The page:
Don't go into debt if you can avoid it. Yes living on campus might be cooler than going to community college, but when those loans pile up, then you wish you would have chosen a more affordable option. I chose to move to the midwest for college so I could have financial independence and go to college at the same time, its tough at time but worth it.I've heard the horror stories about being drowned in debt, I didn't want a repeat of that, so I didn't take out any loans. Choose a major that will pay off, such as accounting, finance, nursing, programming, etc. Don't choose art history or the humanities, not at first. Some might disagree but you're more likely to get a job if you choose something practical.Later on once you save up enough money, you can leave your job and try finding something more fulfilling like a job in an artsy field or a humanities field. Please please do not go into debt, if you must take out a loan, read the fine print, borrow what you need and just that. Do your best to avoid it. If you can afford to move somewhere affordable like the midwest or another affordable city or state, do so. Most employers don't care where your degree is from. If you're not going into law or wall street then most likely your employers will not care where your degree is from. I live in Omaha, Ne-once people graduate from here, they leave the state and go to better states like Colorado, Oregon, Washington, etc. A lot of young people tend to leave because Nebraska isn't very exciting, but its affordable while you're young and in college. I moved from the southwest to move here.So here's what I do. I rent with my bf, our rent is $500. We each pay half of rent, half of electricity, water is included into our rent so we don't worry about paying water. I don't have cable, no tivo. Instead we use itunes, netflix, and download our movies. We hook up the computer to the tv, and once the movie is ready to be watched, we put it up on the tv.No landline phone, we have skype and a pay as you go phone. We try to eat in most of the time, on the weekends we will eat out Friday-Sunday. We try to usually get takeout when we eat out that way you don't have to pay for a tip. Getting take out has helped us out a lot and cut down on eating expenses.You really just have to know your habits and find ways to save. Don't buy stuff that you won't end up using. Some toys in life seem nice but you never end up using them. I bought a digital recorder but I never ended up using it. I also bought a printer for college, guess what I ended up going to my college's computer lab and did it there. I rarely use my printer. So I regret purchasing those items, I wish that I had thought more about how they would be used in my every day life. Also find out about CLEP. They're basically college level tests and if you pass them you get college credit, my state college participates in this, its by the college board. Sometimes they're transferable to another college.http://www.collegeboard.com/student/testing/clep/about.htmlI really recommend that you read finance books like "your money or your life" "total money makeover" and "your money the missing manual"Learn from those that went to college took on loans and are stuck paying loans for decades. Learn from those who came before you. If you must get a loan, get a small loan, only borrow what you need so you can reasonable pay it back.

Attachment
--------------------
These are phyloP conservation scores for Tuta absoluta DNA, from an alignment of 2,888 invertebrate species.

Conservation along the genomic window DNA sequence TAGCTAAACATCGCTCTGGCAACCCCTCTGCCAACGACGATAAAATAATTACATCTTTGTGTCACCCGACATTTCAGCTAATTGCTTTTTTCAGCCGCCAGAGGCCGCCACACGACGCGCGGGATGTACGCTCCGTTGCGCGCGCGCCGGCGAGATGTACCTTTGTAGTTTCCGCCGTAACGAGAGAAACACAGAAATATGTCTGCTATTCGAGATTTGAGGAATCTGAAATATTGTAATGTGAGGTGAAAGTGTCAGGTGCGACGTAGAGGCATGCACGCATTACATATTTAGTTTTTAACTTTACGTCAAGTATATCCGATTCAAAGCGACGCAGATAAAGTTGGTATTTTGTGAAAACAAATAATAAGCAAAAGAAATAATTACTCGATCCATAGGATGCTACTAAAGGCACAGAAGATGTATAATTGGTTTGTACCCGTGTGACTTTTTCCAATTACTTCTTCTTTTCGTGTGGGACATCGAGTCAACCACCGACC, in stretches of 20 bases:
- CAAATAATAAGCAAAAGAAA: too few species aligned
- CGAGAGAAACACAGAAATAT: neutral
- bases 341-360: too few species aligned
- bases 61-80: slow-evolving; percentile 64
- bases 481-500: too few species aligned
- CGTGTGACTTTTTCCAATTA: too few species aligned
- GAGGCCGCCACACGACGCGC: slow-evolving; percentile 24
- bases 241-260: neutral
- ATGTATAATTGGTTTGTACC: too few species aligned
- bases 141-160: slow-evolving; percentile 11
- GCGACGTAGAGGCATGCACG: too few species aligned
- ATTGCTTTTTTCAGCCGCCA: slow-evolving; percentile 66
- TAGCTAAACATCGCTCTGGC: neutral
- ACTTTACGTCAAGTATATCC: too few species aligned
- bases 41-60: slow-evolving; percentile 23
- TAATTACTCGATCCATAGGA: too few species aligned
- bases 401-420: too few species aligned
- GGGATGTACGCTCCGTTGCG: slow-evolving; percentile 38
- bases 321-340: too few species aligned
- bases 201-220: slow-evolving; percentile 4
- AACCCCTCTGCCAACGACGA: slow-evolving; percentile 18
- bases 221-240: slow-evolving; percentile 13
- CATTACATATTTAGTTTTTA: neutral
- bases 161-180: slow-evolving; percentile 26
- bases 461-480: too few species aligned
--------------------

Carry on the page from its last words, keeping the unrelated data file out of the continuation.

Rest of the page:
skigurl skigurl 6 years